Ben Greenman has decided it’s time for us to talk back to literary characters.  His recent projects What He’s Poised To Do and Letters with Character both rely upon reader engagement not only to succeed, but to exist.
His latest book, Celebrity Chekhov, inserts present day actors, reality “stars” and otherwise notable notables into classic Russian short stories.  The tales suggest a new understanding of what being famous means, and what we know about those who live under the scrutiny of the public eye.
Elin Woods, Britney Spears, Jamie Foxx, Adam Sandler, and Kim Kardashian all make appearances— and arrive on the other side with a bit more sympathy from the reader.
And with so many celebrities (and celebrity–seekers) around this week, perhaps some levity could come in handy.
I asked Greenman, one of the editors of the New Yorker and contributor to numerous publications, about Chekhov and the celebrities who wouldn’t behave.
Why Chekhov? Why not Twain, or Aesop?
Ben Greenman: Chekhov has special expertise in probing the moral and emotional consequences of apparently ordinary transactions. I could have picked another author, but it wouldn’t have been Twain — his characters are too familiar already. Aesop is interesting, and that’s closer to the benefits of Chekhov — it’s easy to imagine Lindsay Lohan starring in The Fox and the Grapes — but with the narrative detail stripped away, it might seem too nakedly critical of the celebrities, and my point was more about satirizing society than celebrities.
Were there any celebrities that just wouldn’t behave? That rose above the narrative, and just had to be sent back to rehab?
Ben Greenman: O.J. Simpson. Also Bill Clinton. Also Michael Jackson. Also, oddly, Paula Poundstone. Some celebrities didn’t do what I wanted them to do.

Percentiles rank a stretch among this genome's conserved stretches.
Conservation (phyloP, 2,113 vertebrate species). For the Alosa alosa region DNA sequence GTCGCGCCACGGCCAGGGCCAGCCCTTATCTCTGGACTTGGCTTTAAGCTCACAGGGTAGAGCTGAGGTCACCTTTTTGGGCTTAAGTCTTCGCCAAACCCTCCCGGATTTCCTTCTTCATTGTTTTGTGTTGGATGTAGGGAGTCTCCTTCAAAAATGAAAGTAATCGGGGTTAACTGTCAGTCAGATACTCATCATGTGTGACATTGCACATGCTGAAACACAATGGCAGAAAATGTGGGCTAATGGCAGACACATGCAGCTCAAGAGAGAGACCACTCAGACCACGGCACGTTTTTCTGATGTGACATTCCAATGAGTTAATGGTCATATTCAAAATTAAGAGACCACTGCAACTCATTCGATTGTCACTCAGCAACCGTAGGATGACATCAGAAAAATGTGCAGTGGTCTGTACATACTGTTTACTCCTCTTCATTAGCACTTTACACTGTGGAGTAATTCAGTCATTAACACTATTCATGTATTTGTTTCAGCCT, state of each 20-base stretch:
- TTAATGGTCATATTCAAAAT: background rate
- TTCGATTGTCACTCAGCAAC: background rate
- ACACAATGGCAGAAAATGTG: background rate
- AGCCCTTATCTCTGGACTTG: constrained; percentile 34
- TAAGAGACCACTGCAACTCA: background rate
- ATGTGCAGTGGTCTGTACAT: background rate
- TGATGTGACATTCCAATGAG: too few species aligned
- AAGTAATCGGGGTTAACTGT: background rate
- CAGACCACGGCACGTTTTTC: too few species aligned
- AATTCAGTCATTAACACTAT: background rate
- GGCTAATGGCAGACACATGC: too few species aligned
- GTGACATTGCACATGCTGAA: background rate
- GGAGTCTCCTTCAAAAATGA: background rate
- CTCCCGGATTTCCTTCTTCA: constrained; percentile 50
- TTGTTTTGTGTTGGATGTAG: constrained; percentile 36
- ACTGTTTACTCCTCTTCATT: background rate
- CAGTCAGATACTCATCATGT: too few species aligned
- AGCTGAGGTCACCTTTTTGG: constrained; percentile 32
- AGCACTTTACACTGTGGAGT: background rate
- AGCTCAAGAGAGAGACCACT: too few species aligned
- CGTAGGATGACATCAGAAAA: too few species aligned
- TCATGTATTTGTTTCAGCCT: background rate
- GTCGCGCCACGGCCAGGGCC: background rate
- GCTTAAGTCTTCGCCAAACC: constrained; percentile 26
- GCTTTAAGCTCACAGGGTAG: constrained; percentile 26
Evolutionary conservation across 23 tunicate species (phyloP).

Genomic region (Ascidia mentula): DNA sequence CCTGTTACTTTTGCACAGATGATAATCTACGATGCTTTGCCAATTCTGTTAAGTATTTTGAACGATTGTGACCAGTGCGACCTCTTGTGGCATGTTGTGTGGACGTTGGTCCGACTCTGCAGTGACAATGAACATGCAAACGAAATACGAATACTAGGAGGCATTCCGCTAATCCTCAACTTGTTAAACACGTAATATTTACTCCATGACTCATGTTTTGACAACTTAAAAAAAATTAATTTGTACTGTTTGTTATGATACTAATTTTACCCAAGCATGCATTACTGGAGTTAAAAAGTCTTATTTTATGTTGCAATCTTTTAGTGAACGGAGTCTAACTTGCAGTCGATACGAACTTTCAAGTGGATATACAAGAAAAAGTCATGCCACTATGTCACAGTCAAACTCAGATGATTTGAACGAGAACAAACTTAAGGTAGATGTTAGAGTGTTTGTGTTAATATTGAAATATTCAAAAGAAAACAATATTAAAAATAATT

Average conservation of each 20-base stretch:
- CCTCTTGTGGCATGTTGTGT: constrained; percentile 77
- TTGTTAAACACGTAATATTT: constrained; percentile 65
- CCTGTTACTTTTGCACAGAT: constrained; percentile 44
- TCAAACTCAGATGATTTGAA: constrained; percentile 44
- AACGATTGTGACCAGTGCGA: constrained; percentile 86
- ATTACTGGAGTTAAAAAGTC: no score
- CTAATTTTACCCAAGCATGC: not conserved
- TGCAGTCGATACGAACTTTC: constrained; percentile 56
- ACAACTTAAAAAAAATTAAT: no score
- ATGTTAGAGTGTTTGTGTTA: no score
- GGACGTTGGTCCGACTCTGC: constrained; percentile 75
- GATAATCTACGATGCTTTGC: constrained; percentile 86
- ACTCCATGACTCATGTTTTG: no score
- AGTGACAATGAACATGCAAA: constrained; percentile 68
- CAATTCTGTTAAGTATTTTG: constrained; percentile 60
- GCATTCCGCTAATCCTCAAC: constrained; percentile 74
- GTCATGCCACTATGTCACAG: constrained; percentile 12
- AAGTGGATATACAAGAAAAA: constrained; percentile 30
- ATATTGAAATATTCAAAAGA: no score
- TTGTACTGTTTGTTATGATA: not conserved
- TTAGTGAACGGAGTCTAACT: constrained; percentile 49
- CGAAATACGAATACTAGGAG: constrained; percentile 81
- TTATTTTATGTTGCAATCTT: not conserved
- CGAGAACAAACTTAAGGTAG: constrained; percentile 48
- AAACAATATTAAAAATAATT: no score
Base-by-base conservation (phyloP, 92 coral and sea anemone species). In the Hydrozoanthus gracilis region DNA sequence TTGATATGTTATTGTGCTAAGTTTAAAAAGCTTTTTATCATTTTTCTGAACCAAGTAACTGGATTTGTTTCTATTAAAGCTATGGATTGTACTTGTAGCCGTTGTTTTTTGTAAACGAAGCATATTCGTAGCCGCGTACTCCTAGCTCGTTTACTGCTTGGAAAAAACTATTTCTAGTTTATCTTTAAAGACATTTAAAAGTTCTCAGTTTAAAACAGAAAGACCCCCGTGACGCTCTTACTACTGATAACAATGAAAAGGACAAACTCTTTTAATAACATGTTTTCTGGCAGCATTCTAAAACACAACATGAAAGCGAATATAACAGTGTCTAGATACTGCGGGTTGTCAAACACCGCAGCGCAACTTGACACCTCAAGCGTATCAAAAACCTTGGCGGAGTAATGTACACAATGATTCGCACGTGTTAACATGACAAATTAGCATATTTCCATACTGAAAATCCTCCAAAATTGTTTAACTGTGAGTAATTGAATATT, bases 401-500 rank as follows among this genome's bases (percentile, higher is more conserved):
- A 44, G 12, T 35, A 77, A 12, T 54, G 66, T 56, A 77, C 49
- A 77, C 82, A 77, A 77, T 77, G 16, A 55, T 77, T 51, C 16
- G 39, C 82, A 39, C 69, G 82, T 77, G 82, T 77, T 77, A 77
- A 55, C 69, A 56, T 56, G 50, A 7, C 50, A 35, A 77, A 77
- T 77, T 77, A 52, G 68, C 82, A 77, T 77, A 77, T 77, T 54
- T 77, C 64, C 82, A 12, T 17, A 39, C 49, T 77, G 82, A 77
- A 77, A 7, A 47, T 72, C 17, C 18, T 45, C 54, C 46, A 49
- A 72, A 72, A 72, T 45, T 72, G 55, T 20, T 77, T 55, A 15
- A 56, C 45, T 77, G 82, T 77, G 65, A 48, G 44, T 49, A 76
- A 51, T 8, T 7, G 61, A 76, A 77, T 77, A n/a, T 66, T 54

Have you heard back from any of the celebrities?  Or from their agents/publicists?
Ben Greenman: A little bit, but no one has gone nuts and threatened to sue me, or Chekhov. I’m a little sad about that. I’m more sad that no one has complained about not being included.
You seem to have an affinity for surreal texts. Unfinished stories, letters to literary characters – what is it about inserting a disjunct detail into a narrative that interests you so much?
Ben Greenman: I think that the process by which we read is dangerous if it’s too smooth. Information and insights (I’ll put both of those in quotes, “information” and “insights”) get absorbed as if true, as if meaningful. How can that work for anyone? I put in strange details, I think, because they give a reader a foothold on a narrative – a little bit of ownership, a moment of drawing back. That’s not always the case: in 2009 I published a straightforward novel called Please Step Back that didn’t have any of these metafictional issues, at least overtly, though it did play with questions of what’s documentary and what’s invented.
Reading should be an exercise in keeping the mind open. I was on a book tour recently and I got some questions that struck me as odd, like “Why would you write a funny book after a serious one?” or “Why would you do a more commercial–feeling book after a more literary one?” I don’t think that way, and I would urge other people not to either.
The job as a writer, I think, is to look at how we interact with and engage with the world. Sometimes that requires thoughtful and sophisticated inquiry. Sometimes it requires clownish comedy.